Hanamali said some regions of Goma produce so much food that it is ferried to DR Congo capital, Kinshasa.

He added that the region is the country’s bread basket, especially the production of beans.

A drive in Goma makes one appreciate the distance lava can cover during its flow. A large section of Goma destroyed in the 2002 eruption has since been rebuilt.

Hanamali said locals have developed knowledge of potential craters and advise families against settling in such places. They call such sites “mazuku”.

Then there is Esperence Rusingiza, the Deputy MD of Nyiragongo Cement – a company started by her husband.

It imports raw materials from Kenya and mixes them with volcanic deposits to make cement.

“The volcano was a threat but my husband thought about turning it into an opportunity that would help rebuild the city,” she said.

“The volcanic eruption destroyed the city but it also built it. We cannot say the volcano is good, but it is helping Goma.”

Most bricks used to build houses and fences in Goma are carved from volcanic rocks.

I also met Aime Zonveni, a French-English translator.

One thinks language barrier is a small matter until they are in a conference where a participant says something that leaves people in stitches or applauding but you have no idea what was said.

Aime was there to ensure simultaneous translation from French to English or vice versa.

His voice in the earpieces came to the rescue.

There was a trade mission in Goma when we landed.

It was the third of four DR Congo cities that have been part of the fair sponsored by Equity Group, whose headquarters is in Kenya, but has been expanding fast across the region.

The faire started in Kinshasa on November 30 to December 3, Lubumbashi on December 5 to 8, Goma on December 10 to 11 and Mbuji Mayi on December 13.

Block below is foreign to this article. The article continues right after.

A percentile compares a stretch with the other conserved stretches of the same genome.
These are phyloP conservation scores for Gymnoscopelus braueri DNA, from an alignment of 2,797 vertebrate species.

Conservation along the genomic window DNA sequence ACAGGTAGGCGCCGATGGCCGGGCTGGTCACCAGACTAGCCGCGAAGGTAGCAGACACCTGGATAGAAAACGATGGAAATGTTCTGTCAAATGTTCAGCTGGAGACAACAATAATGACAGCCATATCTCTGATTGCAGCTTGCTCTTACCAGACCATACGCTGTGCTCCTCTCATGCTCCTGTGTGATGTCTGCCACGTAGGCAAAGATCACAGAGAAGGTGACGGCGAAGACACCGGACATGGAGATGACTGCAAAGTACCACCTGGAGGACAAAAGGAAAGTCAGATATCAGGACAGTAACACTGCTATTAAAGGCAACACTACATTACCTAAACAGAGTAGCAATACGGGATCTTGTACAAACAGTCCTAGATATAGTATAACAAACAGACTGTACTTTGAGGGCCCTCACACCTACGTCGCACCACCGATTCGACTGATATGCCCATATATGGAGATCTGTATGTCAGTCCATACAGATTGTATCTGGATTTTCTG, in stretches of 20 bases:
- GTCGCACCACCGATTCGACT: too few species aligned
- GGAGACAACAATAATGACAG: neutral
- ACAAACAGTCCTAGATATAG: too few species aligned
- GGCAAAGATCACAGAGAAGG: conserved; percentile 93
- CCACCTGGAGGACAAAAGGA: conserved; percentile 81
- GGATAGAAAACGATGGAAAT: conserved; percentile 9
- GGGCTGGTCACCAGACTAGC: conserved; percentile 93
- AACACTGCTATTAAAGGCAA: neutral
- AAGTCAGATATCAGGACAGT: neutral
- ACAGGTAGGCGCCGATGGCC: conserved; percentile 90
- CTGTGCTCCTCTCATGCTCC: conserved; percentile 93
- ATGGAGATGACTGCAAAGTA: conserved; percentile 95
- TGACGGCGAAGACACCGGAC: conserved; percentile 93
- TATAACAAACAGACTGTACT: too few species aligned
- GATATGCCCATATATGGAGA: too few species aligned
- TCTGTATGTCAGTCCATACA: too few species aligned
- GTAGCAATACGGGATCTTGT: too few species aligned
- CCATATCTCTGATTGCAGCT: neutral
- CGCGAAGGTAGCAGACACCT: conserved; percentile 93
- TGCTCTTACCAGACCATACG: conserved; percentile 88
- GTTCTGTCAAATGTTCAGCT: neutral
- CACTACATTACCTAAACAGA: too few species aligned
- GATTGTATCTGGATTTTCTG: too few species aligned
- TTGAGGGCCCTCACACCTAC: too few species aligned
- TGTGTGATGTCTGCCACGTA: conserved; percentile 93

Aime, a manager at a translation company, was with the Equity Bank team throughout the circuit.

Having ventured into the DR Congo in 2015, Equity has made a number of moves, the last major one being the acquisition of a majority stake at Banque Commerciale Du Congo (BCDC) last year.

chukudu sculpture.

Journalist Elvis Ondieki in front of the chukudu sculpture. 

Photo credit: Pool

Since then, it has been trading in the DR Congo as Equity BCDC.

 “The acquisition is aimed at expanding and covering the entire country,” Equity BCDC director-general Celestin Mukeba said.

“It was to be done organically but that would take time. Buying BCDC, which had branches across the country, gives us an edge.”

By holding the trade fairs, Mukeba said, Equity BCDC aims to show the potential of resource-rich DR Congo, Africa’s second largest country by land mass.

“The DR Congo is a land of opportunity. It has close to 100 million inhabitants. It is a vast country. That poses challenges but business opportunities too,” he said.

“That is the idea that pushed Equity Group to bring these investors. They need to be contact with their colleagues in the DR Congo and explore the possibility of exploring investment opportunities in trade and tourism,” said Mukeba, adding that the aim of the mission is to connect people.

According to Mukeba, Equity Group is replicating the model that contributed to its success in Kenya – agency banking.

Six years after entering the DR Congo, Mukeba said, the bank already has at least 5,000 agents.

“All the banks in the DR Congo have a total of 1,000 physical branches. We have deployed 5,000 agents already, which is five times the size of the banking industry in terms of branches,” he said.